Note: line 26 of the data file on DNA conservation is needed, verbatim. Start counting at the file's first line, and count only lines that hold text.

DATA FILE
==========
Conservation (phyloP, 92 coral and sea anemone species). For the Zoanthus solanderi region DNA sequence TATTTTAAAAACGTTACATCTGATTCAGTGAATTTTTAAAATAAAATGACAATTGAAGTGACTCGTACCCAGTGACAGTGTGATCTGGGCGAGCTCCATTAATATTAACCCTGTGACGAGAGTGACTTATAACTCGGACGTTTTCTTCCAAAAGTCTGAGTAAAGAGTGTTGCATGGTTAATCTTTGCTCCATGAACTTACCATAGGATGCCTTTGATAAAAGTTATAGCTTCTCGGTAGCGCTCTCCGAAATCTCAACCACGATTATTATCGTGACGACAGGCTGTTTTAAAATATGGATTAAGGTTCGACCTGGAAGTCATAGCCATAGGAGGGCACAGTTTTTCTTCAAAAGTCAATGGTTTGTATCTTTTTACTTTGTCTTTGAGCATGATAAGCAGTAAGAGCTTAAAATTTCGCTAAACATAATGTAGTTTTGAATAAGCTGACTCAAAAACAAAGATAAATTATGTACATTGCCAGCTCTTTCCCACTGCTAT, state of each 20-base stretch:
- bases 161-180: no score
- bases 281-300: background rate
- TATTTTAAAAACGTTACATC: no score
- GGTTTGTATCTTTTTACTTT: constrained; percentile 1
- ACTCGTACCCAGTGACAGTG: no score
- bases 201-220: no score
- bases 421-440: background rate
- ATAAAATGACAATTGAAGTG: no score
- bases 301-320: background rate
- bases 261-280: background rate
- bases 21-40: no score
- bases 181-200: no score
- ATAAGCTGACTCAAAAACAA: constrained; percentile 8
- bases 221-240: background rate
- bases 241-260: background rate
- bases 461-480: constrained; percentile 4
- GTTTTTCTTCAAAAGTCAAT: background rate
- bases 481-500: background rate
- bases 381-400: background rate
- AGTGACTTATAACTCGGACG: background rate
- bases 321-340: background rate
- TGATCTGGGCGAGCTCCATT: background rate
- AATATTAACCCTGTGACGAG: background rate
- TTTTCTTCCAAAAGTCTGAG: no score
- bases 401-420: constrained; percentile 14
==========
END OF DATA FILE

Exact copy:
- bases 401-420: constrained; percentile 14